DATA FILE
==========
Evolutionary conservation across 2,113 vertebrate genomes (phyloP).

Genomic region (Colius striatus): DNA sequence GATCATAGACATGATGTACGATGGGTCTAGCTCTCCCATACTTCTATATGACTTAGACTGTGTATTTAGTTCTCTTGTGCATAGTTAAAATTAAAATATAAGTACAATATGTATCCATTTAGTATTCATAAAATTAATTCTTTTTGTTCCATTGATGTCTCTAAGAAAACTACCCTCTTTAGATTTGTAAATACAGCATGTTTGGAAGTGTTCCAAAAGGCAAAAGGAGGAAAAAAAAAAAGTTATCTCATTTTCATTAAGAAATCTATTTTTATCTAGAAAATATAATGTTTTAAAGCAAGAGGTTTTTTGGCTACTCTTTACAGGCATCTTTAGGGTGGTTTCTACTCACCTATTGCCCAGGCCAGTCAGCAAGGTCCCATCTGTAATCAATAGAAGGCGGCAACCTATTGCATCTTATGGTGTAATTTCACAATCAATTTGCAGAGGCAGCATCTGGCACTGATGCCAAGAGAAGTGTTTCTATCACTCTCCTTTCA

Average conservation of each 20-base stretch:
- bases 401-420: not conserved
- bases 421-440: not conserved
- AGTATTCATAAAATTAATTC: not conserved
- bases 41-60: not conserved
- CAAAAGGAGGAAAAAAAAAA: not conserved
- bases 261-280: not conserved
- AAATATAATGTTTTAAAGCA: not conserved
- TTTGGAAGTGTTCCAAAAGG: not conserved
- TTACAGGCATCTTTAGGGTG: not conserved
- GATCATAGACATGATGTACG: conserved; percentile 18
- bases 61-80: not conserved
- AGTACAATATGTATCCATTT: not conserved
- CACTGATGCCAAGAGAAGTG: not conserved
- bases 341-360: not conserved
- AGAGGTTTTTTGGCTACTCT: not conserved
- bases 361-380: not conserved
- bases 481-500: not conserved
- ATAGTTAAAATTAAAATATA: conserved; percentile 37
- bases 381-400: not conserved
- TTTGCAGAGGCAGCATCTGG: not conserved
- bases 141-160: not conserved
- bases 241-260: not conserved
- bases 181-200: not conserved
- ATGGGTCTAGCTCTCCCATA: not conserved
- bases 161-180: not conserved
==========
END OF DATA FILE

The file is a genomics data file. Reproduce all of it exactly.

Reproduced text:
Evolutionary conservation across 2,113 vertebrate genomes (phyloP).

Genomic region (Colius striatus): DNA sequence GATCATAGACATGATGTACGATGGGTCTAGCTCTCCCATACTTCTATATGACTTAGACTGTGTATTTAGTTCTCTTGTGCATAGTTAAAATTAAAATATAAGTACAATATGTATCCATTTAGTATTCATAAAATTAATTCTTTTTGTTCCATTGATGTCTCTAAGAAAACTACCCTCTTTAGATTTGTAAATACAGCATGTTTGGAAGTGTTCCAAAAGGCAAAAGGAGGAAAAAAAAAAAGTTATCTCATTTTCATTAAGAAATCTATTTTTATCTAGAAAATATAATGTTTTAAAGCAAGAGGTTTTTTGGCTACTCTTTACAGGCATCTTTAGGGTGGTTTCTACTCACCTATTGCCCAGGCCAGTCAGCAAGGTCCCATCTGTAATCAATAGAAGGCGGCAACCTATTGCATCTTATGGTGTAATTTCACAATCAATTTGCAGAGGCAGCATCTGGCACTGATGCCAAGAGAAGTGTTTCTATCACTCTCCTTTCA

Average conservation of each 20-base stretch:
- bases 401-420: not conserved
- bases 421-440: not conserved
- AGTATTCATAAAATTAATTC: not conserved
- bases 41-60: not conserved
- CAAAAGGAGGAAAAAAAAAA: not conserved
- bases 261-280: not conserved
- AAATATAATGTTTTAAAGCA: not conserved
- TTTGGAAGTGTTCCAAAAGG: not conserved
- TTACAGGCATCTTTAGGGTG: not conserved
- GATCATAGACATGATGTACG: conserved; percentile 18
- bases 61-80: not conserved
- AGTACAATATGTATCCATTT: not conserved
- CACTGATGCCAAGAGAAGTG: not conserved
- bases 341-360: not conserved
- AGAGGTTTTTTGGCTACTCT: not conserved
- bases 361-380: not conserved
- bases 481-500: not conserved
- ATAGTTAAAATTAAAATATA: conserved; percentile 37
- bases 381-400: not conserved
- TTTGCAGAGGCAGCATCTGG: not conserved
- bases 141-160: not conserved
- bases 241-260: not conserved
- bases 181-200: not conserved
- ATGGGTCTAGCTCTCCCATA: not conserved
- bases 161-180: not conserved